The Year of the Tree

Author: Vanessa Remmers
Source: Visit Site
The Year of the Tree

CBF backed nine tree conservation bills in Virginia in 2024, and a historic number of them made it all the way to the governor’s desk

When she drives down the Richmond, Virginia parkway, Ann Jurczyk sees what isn’t there—yet. She points off to her right where a sprawling lawn serves as the gateway to a business campus. “I’m going to contact them,” she says. That open space, in her mind, should be a grove of native trees.

Jurczyk, Virginia Director of Advocacy and Outreach for the Chesapeake Bay Foundation (CBF), is minutes away from checking on dozens of native trees CBF helped plant on another business site in an industrial section of town. Just before her destination, another grove catches her eye. A handful of large white oaks are encircled by yellow tape, indicating they’ll likely be cut down soon to make way for an office park.

“It will take over 50 years for new plantings to replace the value these mature trees are providing,” she says, noting the loss of habitat for songbirds and the ability to capture carbon. “This isn’t just a loss for the environment. People need trees and green space.”

But she knows this site with the yellow tape is one of many across the state. In recent decades, the bare lawns of neighborhoods and business campuses have replaced forested land across Virginia. Close to her home in Fredericksburg, Jurczyk watched shopping centers, energy infrastructure, and widening roads replace canopy, just as it did in other localities. “We can’t stop development, but we can be more intentional and thoughtful in how we build,” she said.

Trees disappeared at an alarming rate, a net loss of 9,548 acres of urban and forest canopy between 2014 and 2018 in the Commonwealth. New Light Detection and Ranging (LIDAR) imagery is anticipated to show exponential loss from 2018 to 2022.

The results are hitting home. Residents began noticing their local waters are increasingly polluted. Their streams and homes more frequently suffered from floods. City residents in formerly redlined areas suffered from a lack of shade in the hot sun during summer months, living in what are now known as urban heat islands. Utility bills went up.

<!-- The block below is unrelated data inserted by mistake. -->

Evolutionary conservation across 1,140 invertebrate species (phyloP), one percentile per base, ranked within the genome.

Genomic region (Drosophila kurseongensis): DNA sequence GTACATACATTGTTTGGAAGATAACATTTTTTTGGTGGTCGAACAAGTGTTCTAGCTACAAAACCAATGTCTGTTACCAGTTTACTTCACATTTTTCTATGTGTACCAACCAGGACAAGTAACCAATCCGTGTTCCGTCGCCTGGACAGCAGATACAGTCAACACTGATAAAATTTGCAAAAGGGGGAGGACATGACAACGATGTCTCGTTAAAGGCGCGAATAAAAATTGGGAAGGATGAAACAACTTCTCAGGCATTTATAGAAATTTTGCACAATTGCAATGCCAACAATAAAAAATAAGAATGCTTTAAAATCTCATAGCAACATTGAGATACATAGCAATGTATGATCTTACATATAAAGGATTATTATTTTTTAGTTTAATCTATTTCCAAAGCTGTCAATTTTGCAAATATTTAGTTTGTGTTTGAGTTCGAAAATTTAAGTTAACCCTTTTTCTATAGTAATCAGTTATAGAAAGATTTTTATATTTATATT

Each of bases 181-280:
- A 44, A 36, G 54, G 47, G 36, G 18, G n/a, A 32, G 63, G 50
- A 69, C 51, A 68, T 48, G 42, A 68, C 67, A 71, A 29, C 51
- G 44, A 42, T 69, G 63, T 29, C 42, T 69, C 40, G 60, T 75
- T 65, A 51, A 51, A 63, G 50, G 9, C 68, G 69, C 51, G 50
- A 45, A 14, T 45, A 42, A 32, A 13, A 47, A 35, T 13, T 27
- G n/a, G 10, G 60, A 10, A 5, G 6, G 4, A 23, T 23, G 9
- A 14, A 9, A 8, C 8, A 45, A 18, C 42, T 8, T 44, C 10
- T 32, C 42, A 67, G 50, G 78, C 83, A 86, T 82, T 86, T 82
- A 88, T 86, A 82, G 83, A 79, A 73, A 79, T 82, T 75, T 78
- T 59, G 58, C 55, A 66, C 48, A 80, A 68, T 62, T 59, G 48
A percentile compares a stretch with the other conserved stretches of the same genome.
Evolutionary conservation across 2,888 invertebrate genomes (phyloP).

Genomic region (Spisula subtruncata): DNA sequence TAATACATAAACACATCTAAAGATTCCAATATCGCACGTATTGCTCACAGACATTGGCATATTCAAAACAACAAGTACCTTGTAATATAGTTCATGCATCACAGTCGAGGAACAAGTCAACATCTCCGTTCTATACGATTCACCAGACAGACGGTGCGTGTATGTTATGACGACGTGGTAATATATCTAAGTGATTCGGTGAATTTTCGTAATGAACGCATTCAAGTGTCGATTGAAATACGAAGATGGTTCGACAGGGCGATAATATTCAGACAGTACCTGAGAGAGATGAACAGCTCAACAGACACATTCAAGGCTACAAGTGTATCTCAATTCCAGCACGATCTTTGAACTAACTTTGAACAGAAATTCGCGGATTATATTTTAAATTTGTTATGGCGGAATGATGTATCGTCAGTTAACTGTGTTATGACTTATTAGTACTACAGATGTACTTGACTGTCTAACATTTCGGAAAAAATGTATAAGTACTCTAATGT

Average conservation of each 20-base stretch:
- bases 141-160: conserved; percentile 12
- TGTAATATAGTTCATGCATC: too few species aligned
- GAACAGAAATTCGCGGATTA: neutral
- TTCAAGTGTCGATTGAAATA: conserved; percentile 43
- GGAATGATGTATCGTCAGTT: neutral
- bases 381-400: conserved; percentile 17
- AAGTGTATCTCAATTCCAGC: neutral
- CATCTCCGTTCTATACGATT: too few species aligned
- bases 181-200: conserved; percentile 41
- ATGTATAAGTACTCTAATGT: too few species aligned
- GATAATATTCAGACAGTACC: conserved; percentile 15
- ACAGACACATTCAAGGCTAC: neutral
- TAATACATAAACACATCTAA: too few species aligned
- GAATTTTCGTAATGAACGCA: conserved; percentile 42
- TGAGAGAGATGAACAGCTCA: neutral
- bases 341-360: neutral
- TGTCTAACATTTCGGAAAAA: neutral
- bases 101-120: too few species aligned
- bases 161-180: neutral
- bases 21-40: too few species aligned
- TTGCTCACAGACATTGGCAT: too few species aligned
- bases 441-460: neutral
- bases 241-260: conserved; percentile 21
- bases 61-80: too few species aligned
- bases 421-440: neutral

All the while, Jurczyk’s state-level advocacy that stretched back to 2018 kept her testifying on the General Assembly floor and keeping partner organizations organized. That advocacy grew from her community-based tree work that stretched back even further, to 2012. To her family, co-workers, and the community, she became known as the Lorax, the Dr. Suess character who speaks for the trees.

“The Chesapeake Bay Foundation was one of the first organizations that helped us get grant funding,” says Sheri Shannon, co-founder of Southside ReLeaf, a community-based organization dedicated to environmental justice in South Richmond by increasing green spaces, reducing pollution, and improving infrastructure. “When we talk to Ann about the inequities we face as a Black woman organization, she takes what we say, and she adapts it and uses it. And that I find to be so genuine. It’s never a transactional relationship with her.”

This isn’t just a loss for the environment. People need trees and green space.

– Ann Jurczyk, Virginia Director of Advocacy and Outreach, CBF

Shannon eventually joined Jurczyk in legislator offices, reminding them that by soaking up rainfall and filtering nutrients, trees are natural and effective pollution mitigation tools, lowering energy use and utility bills, protecting homes and businesses from floods driven by climate change, and providing shade, particularly in underserved areas. When Shannon nervously tugged her hair, Jurczyk texted her from across the room, “you look great, don’t worry.”
And whenever Jurczyk needed her own break, she returned to what mattered. She’d walk in her favorite park in Fredericksburg, and hug the trees.

“I’m going to get my tree fix is what she’d always say,” Kim Jurczyk, the oldest of Ann’s two daughters, said. “It’s an infectious love. Her whole body relaxes; she gets a certain stillness.”
This year, in the General Assembly session, something shifted. CBF backed nine tree-conservation bills, and a historic number of them made it all the way to the governor’s desk. These bills mainly give localities the authority to save trees before they’re cut down or replace them after they’re lost to construction.

“We’ve lost so many battles, but we’ve come a long way,” Jurczyk said. “We have never had so many legislators contact us asking if we had a tree bill they could patron. I think their constituents were asking them to do something. They were disgruntled with the amount of tree loss in their neighborhoods.”

Four bills were signed into law, Shannon said.

“That doesn’t always happen. Policy doesn’t always translate to environmental justice work on the local level. But it really means something in my neighborhood, and Ann did that legwork,” Shannon said.

Driving back to CBF’s office from checking on the recent planting, Jurczyk names off ideas for contacting more businesses. Then her mind returns to what she loves.

“And, did you know, when they die, they disperse the last nutrients they have to the surrounding trees?” she says of trees. “We could learn so much from them.”

Check out other articles from the Spring 2024 edition of Save the Bay magazine.